How One Woman Became Obsessed With Baking Bread

We step into the home kitchen of Laura Wolfgang to see how she went from not baking at all to scheduling her week around bread in a matter of months.

Released on 9/9/2016

Transcript

00:10
I like to wake up early in the morning
00:12
while my boyfriend's still asleep,
00:14
everything around me is still quiet.
00:17
This daily activity has become such a
00:20
regular part of my life that I'm constantly
00:22
thinking about bread even if I'm not planning
00:24
to bake a loaf.
00:26
It has embedded itself into my daily routine
00:28
in a really nice way.
00:30
It all stemmed from binge-watching
00:32
Michael Pollen's documentary series Cooked.
00:35
There's an episode that's dedicated entirely
00:37
to naturally-leavened bread.
00:39
While the bread episode was still playing
00:41
I messaged a friend of mine who I knew made sourdough,
00:44
and I asked him if he could share
00:45
some of his starter with me.
00:46
Within a couple of weeks I was baking my own bread.
00:51
The starter is really just a combination of flour and water
00:54
through wild yeast and bacteria that it collects
00:57
both from the air and the hands of the baker.
01:00
Bacteria in the starter breaks down
01:02
the carbohydrates into simple sugars
01:04
that then feed the wild yeast.
01:08
Then it uses all of that fuel
01:10
and you wanna discard that fuel and provide it with new fuel
01:13
which is fresh water and fresh flour.
01:18
I think that in order to get into making bread this way,
01:22
you kinda have to get into it.
01:25
If you're making it regularly
01:26
it just becomes a part of your life.
01:29
I really didn't understand the wild differences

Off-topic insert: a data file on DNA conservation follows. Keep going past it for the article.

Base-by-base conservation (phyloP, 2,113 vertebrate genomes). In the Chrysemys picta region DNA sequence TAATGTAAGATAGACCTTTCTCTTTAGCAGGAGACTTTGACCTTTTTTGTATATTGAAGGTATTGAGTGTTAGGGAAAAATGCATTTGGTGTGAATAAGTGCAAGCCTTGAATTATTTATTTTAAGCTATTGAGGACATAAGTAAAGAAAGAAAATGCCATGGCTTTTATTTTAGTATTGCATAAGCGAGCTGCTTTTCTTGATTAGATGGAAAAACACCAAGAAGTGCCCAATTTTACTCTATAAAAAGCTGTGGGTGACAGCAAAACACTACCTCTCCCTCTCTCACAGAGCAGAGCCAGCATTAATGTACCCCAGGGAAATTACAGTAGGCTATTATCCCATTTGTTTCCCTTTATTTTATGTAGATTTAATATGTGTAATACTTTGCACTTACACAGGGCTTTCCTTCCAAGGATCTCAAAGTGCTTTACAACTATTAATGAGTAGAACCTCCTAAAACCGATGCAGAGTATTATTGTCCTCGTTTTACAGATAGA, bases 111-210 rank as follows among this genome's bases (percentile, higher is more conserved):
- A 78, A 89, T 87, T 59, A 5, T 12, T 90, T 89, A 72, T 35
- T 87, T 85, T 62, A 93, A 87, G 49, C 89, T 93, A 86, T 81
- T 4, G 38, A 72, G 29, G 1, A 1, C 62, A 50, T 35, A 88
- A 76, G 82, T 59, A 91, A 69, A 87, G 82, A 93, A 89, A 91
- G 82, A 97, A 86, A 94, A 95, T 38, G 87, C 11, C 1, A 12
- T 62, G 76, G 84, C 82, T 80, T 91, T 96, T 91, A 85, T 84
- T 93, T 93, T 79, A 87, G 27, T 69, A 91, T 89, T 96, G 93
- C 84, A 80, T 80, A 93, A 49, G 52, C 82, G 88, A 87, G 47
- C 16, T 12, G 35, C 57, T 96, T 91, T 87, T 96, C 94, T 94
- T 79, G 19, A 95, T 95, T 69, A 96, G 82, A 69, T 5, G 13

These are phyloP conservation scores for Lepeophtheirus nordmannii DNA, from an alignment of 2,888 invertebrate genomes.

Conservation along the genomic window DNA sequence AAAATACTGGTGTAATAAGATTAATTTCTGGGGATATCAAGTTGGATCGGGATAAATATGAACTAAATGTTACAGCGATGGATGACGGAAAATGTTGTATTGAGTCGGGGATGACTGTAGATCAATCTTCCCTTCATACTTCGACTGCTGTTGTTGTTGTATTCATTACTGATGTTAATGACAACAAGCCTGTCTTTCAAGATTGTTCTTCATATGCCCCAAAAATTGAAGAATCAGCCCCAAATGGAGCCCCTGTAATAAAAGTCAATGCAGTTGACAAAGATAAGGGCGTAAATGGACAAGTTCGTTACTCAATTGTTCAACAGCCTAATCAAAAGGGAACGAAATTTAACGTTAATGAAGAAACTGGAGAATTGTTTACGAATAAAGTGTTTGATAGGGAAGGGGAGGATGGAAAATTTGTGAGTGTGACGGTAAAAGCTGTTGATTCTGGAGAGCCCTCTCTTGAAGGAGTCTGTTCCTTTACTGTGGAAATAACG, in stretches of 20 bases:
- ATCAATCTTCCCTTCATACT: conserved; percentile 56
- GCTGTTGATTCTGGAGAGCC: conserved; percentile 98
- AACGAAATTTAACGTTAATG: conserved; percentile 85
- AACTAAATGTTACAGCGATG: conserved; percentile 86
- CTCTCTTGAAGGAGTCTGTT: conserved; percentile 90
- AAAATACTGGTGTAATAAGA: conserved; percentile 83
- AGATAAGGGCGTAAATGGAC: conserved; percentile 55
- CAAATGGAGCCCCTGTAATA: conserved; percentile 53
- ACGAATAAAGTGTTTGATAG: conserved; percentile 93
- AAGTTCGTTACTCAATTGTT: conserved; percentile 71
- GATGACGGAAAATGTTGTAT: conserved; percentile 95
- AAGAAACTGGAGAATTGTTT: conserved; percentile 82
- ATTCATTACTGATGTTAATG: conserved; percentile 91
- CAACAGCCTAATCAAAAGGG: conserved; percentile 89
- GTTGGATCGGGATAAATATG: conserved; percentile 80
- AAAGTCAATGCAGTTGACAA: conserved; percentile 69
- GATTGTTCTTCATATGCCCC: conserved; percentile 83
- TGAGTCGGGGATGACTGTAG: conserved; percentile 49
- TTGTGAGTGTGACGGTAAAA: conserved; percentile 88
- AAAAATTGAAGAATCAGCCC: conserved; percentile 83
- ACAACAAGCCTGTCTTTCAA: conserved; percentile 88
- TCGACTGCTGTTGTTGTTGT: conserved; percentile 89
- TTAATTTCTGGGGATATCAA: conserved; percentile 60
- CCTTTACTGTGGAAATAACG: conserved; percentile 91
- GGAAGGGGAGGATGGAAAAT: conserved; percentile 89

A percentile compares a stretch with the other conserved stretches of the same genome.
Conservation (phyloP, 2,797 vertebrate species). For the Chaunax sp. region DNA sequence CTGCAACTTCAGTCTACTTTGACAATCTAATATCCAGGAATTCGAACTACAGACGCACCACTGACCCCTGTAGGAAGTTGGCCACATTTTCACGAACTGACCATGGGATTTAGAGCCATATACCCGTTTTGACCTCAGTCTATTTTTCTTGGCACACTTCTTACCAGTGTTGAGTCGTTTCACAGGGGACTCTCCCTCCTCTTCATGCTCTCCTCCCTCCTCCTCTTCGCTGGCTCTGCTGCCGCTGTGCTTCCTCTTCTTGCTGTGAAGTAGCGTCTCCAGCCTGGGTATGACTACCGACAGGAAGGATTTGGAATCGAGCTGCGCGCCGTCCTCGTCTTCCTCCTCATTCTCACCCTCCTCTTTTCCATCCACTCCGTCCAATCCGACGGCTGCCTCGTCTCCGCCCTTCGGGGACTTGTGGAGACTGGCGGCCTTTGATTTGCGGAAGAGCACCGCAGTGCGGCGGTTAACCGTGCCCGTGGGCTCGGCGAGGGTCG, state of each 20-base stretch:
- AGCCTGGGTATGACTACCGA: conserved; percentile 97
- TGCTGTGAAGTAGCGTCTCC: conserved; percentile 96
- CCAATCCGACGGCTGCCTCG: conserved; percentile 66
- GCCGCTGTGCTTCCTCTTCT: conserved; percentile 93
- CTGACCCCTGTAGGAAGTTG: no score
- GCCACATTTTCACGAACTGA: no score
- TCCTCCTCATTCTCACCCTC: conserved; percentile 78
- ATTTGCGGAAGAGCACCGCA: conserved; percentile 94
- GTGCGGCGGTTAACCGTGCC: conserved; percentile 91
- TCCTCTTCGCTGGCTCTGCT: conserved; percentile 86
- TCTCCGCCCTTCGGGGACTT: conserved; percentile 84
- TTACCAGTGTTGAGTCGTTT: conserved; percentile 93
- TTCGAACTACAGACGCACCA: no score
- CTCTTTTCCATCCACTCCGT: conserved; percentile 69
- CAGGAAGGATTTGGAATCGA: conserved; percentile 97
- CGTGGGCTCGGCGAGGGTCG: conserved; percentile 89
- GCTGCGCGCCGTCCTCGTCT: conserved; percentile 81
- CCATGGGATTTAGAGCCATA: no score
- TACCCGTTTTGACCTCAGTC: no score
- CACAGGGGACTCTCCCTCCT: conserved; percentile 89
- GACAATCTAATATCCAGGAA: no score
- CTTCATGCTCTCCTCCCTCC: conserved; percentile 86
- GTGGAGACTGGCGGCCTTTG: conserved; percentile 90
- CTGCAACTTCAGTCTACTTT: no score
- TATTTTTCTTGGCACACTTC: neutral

01:32
between supermarket bread and high quality sourdough
01:35
or you know, what you would find at bakeries.
01:37
I realize the stuff that I was buying at supermarkets
01:40
bore very little resemblance to how
01:42
bread had been made for thousands of years.
01:43
It has gone from being simple three ingredients
01:46
of flour, water, little bit of salt,
01:48
and some wild yeast and bacteria from the air,
01:50
to something that was between 30 and 40 ingredients
01:53
and could last for weeks on your shelf.
01:58
One of the things I enjoy most about making bread
02:00
is actually handling the dough.
02:03
I feel like I'm still very early in my sourdough journey.
02:06
I try to take notes and I try to capture all
02:08
of the differences from loaf to loaf.
02:11
Even though I don't know intuitively yet
02:13
how to read the dough,
02:14
I'm hoping that by writing all of this down
02:17
I can make sense of it later.
02:19
Most of what's written in my notebook
02:20
is not how much of any ingredient goes into it.
02:23
It's schedules.
02:25
Time is as much an ingredient in sourdough
02:28
as the flour and the water and the salt.
02:32
I don't have a large enough cutting board
02:34
so I kind of like, maneuver two.
02:35
Home cook realness for you.
02:38
I am sad that people are so intimidated by bread.
02:42
People are especially intimidated by how
02:44
these recipes are written.
02:45
You know, five, ten pages of text
02:47
just on how to make a single loaf of bread.
02:50
Sprinkled in there are specific details
02:52
that you need to take away in order to make that bread,
02:55
and you come away with this vocabulary
02:57
and this arsenal of techniques that you can
02:59
apply to any type of bread recipe.
03:04
I've gotten to the point where I make more bread
03:06
than I can realistically eat,
03:07
so I've taken to giving a lot of it away.
03:10
My boyfriend is the primary beneficiary of my breadmaking.
03:14
The outcome for me is to see it come out of the oven
03:17
and to gauge what went right, what went wrong.
03:20
Eating it's just a bonus.
03:24
I would hate for the outcome of this conversation
03:27
to be that this looks like a super involved
03:30
really difficult thing to accomplish,
03:32
when in fact it's incredibly accessible
03:35
with a few tools that benefit your kitchen anyway
03:39
and a little bit of time anyone can do it.
03:42
And I'm not even like a great cook
03:44
(laughing)
03:45
or baker.